“Having been raised from the dead, Christ is now the head of the church, the ultimate authority over the world. Jesus is the Messiah, God’s anointed one, the one Israel longed for, the one who would set their broken world right. As Christians we can be confident that God has won the final victory and is in control of everything. We need not fear any dictator or nation or even death or Satan himself. The contract has been signed and sealed; we are waiting just a short while for delivery”. LIFE Application Bible

“No, in all these things we have complete victory through him who loved us! For I am convinced that neither death, nor life, nor angels, nor heavenly rulers, nor things that are present, nor things to come, nor powers, nor height, nor depth, nor anything else in creation will be able to separate us from the love of God in Christ Jesus our Lord”. Romans 8:37-39

Ephesians 1:13-14

As we previously noted Ephesians 1:3-14 is one long sentence in Greek. Paul purposely combines all these profound theological truths to describe and amplify the work of the Trinity: Father, Son and Holy Spirit. Verses 3-6 explain the sovereign election of the Father: the Father has blessed us with every spiritual blessing, He chose us before the foundation of the world, and He predestined us to be his sons through Jesus Christ.

Verses 7-12 develops the redemptive work of the Son: He freely bestowed grace on us in his dearly loved Son, through Jesus have redemption through His blood, we have the forgiveness of our sins and have been gifted with wisdom and insight, He revealed the mystery of God’s will that He will bring all things together in heaven and on earth in Christ and He claimed us as His own possession according to God’s purpose to the praise of His glory.

The final two verses focus on the work of the Holy Spirit:
“And when you heard the word of truth (the gospel of your salvation)–when you believed in Christ–you were marked with the seal of the promised Holy Spirit, who is the down payment of our inheritance, until the redemption of God’s own possession, to the praise of his glory.”

Paul’s letter is addressed specifically to the Gentile believers, assuring them of their share in God’s inheritance. We understand the truth that God’s promises are not limited to Jewish believers; the Gentile believers are also “God’s own possession” as His “Chosen People”. We also learn is that at the moment that we “believe in Christ” we are marked with the certification of genuineness, the seal of the Holy Spirit that indicates our security, authentication and approval in Christ. This “seal” is a deposit or a down payment with a guarantee of more to come. In essence this deposit “is a little bit of the heaven in our lives today with a guarantee of much more to come”.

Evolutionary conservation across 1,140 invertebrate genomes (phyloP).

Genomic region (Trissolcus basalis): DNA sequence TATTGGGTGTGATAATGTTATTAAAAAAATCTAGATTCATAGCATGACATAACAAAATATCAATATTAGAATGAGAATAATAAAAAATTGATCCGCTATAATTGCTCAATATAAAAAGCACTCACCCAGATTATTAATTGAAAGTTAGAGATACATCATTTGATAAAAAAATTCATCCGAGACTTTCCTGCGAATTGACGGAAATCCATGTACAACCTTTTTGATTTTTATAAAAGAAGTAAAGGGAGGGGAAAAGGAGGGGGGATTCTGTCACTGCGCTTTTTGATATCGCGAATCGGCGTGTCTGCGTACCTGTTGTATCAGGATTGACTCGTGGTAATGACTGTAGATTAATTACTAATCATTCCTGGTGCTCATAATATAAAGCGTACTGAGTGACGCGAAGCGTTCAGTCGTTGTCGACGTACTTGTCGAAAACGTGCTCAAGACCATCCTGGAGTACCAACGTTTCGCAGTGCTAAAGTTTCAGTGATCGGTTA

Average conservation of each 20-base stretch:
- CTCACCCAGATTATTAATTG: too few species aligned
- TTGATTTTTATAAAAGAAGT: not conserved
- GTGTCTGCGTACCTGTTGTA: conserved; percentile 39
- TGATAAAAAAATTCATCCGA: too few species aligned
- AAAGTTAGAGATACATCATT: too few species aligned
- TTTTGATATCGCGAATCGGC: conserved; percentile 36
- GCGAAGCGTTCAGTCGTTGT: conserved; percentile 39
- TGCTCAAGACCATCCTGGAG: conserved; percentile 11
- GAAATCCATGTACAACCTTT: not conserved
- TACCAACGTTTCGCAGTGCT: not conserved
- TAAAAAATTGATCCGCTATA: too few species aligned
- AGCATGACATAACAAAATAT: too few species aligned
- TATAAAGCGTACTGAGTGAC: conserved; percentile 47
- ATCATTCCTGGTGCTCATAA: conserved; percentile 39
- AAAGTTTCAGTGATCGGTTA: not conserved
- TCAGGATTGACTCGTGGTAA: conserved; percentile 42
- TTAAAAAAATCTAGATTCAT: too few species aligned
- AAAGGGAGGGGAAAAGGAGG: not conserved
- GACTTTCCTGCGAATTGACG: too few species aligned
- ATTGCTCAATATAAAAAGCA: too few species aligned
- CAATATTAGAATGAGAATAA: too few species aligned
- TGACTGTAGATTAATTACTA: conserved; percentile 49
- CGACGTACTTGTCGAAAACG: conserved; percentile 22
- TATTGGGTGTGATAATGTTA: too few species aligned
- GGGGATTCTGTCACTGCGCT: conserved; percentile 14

“The Holy Spirit is God’s guarantee that we belong to him and that he will do what He has promised. The Holy Spirit is like a down payment, a deposit, a validating signature on the contract. The presence of the Holy Spirit in us demonstrates the genuineness of our faith, proves that we are God’s children, and secures eternal life for us. His power works in us to transform us now, and what we experience now is a taste of the total change we will experience in eternity”. (LIFE Application Bible commentary)

From Romans 10:17 we learn that “faith comes from hearing the message, and the message is heard through the word about Christ”. Additionally, from 1 Peter 3:15 we understand that we should “always be prepared to give an answer (with gentleness and respect) to everyone who asks you to give the reason for the hope that you have”. The “Word of Truth”, also called the message is defined as the “Gospel of your Salvation”. From 1 Corinthians 15:2-4 we can summarize the gospel message as “that Christ died for our sins according to the scriptures, and that he was buried and that he was raised on the third day according to the scriptures”. With these few but precise words Paul clearly explains that we are all in need of forgiveness, not one of us measures up to what is required to reconcile us to the Holy God. That Jesus really died, it was not a hoax or fabrication of His disciples, Jesus was crucified, dead and buried then was raised to life on the third day all done according to God’s plans and recorded in the Bible for us to understand. When Christ conquered death He confirmed for us His promise of eternal life, confirming the plan and process of how each one of us can be reconciled to the Creator of the Universe forever.

This process that God set forth is that first we will hear the word of truth, the gospel message; then we believe, have faith in the work of Christ and are marked by the Holy Spirit and sealed as a “down payment of our inheritance until the redemption of God’s own possession, to the praise of his glory”.

The work of the Holy Spirit in our lives is astounding; Jesus identifies the Holy Spirit as “another Advocate to be with you forever” and as the “Spirit of Truth” who resides with you and in you. The Holy Spirit will “prove the world wrong concerning sin and righteousness and judgment”, “He will guide you to all truth”, and He will receive from Jesus and “tell it to you and tell you what is to come”.
This depiction of an advocate that leads us into all truth, reminds me of the presence of the Spirit of God that was with the Israelites in the desert directing their path and teaching them how to become the people of God. This same power and insight is available to us and in us, when we believe and thus sealed with the Holy Spirit.

Ephesians 1:7-12

Our last lesson ended with the revolutionary truth that we are not an afterthought in the plan of God; we are in fact chosen by the Father and selected to be members of His eternal family. We find this truth to be amazing, just think of how much more would these former slaves, oppressed women and downtrodden pagans respond to this glorious news.